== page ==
Storytellers is a selection of works by artists who reimagine and reinvent the essential practice of telling stories through visual art. Each work represents aspects of a complex personal narrative, glimpses into alternate realities created with diverse materials and processes...Read More
We first encountered Miranda Delgai’s unforgettable work on our initial trip west, during our first studio visit outside of Nevada at Hozhoni in Flagstaff, Arizona. We were able to meet Delgai and see many of her weavings in person - work that’s technically astonishing and distinctly singular. These transporting works are defined by imagery that is compelling because of its minimal, idyllic, and genuine nature, while also conveying conceptual elements of materials rooted in tradition and storytelling that Delgai has a direct connection to through her heritage.
Delgai was born in Ganado, Arizona on a Navajo reservation in 1969, the daughter of a schoolteacher and medicine man. Delgai has maintained a prolific studio practice at Hozhoni since 1995, working in various media including ceramics, drawing, painting, and embroidery, but favors weaving. She uses Navajo-Churro wool woven on a traditional Navajo upright loom, reflecting the rich history of weaving in her community and family (who are well-known locally as traditional rug weavers).
Ella Earl, Miranda’s mother, elaborates on the presence of weaving in their immediate family history:
She has both maternal and paternal grandmothers who wove Navajo rugs as well as several aunts and cousins. Miranda’s maternal grandmother, Annabell Earl, specialized in several style of rugs double weave saddle blankets, and Wide Ruins and Klagetoh designs. She used wool from her own flock of sheep and prepared the wool from shearing the sheep, the many steps of making the wool to yarn, and collecting natural dyes that created the awesome natural colors of the yarn. Annabell and her sister at times would combine their talents on the exceptionally larger rugs. One comes to mind, a chief’s blanket at 8’ x 12’ which took them approximately six months. Miranda witnessed most of her grandmother’s activities as a child, and her grandmother never tired of explaining what she was doing. I’m sure as young as Miranda was at that time, she still remembers a lot. Her paternal grandmother, Helen Dalgai, is a weaver of rugs and she also makes sash belts which is done on a loom almost like a rug. Mrs. Dalgai specialized in the Ganado style of rugs, and she too prepared the wool from her own sheep from start to finish.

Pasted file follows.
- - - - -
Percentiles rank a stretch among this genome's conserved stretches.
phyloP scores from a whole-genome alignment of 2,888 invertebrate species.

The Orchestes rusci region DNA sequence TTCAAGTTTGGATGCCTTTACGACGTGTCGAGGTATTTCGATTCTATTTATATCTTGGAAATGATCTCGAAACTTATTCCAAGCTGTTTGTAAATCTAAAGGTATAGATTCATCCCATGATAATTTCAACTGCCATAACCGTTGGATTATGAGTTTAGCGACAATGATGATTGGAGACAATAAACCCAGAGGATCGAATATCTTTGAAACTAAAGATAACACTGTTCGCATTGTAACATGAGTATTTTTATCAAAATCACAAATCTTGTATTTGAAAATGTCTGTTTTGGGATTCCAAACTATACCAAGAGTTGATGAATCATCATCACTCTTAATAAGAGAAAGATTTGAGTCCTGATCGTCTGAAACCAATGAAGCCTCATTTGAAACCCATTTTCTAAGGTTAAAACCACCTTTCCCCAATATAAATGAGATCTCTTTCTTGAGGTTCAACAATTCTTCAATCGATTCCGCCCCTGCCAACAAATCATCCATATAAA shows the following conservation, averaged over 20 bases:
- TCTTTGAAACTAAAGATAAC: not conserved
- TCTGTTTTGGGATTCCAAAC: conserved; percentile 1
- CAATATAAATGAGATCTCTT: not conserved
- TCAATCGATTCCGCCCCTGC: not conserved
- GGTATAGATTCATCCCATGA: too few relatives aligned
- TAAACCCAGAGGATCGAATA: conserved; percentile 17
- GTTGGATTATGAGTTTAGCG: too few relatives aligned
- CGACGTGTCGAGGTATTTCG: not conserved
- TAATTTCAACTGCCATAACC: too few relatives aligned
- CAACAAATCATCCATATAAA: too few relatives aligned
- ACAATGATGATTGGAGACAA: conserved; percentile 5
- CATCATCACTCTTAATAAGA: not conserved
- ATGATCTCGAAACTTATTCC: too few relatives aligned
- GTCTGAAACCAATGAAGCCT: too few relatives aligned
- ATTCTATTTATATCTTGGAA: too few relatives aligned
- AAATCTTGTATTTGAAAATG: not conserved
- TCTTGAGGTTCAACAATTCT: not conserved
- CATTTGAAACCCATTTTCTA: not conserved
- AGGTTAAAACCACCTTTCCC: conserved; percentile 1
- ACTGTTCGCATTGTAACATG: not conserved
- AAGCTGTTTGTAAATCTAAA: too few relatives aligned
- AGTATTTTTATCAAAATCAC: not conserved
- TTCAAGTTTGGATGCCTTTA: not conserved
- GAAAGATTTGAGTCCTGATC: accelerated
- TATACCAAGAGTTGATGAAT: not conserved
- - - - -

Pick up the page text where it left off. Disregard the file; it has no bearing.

Navajo weavings are executed from bottom up on an upright loom that has no moving parts; the warp is one continuous length of yarn, that does not extend beyond the weaving as fringe. Unlike traditional Navajo weaving designs which are primarily based in pattern and fourfold symmetry, her work is more akin to the pictorial Navajo weavings of Mary Kee or the Begay family. Delgai constructs a highly personal narrative by depicting imagery from experience and memory, detailing her daily activities, interests, or recollections of family life on the reservation in Ganado; present are birds, domestic landscapes, occasional figures, and sheep. The recurrence of sheep in her work is significant, considering their prominence in the Diné (Navajo) culture:
Diné philosophy, spirituality, and sheep are intertwined like wool in the strongest weaving. Sheep symbolize the Good Life, living in harmony and balance on the land. Before they acquired domesticated sheep on this continent, Diné held the Idea of Sheep in their collective memory for thousands of years...In the high deserts and wooded mountains of Diné Bikéyah (Navajo Land), Diné pastoralists developed the Navajo-Churro breed, which assumed a central role in the People’s psychology, creativity, and religious life. With songs, prayers, and techniques taught to them by Spider Woman and looms first built by Spider Man [using sky, earth, sun rays, rock crystal, and sheet lightning], traditional Navajo weaving evolved to utilize the special qualities of the glossy Navajo-Churro wool. source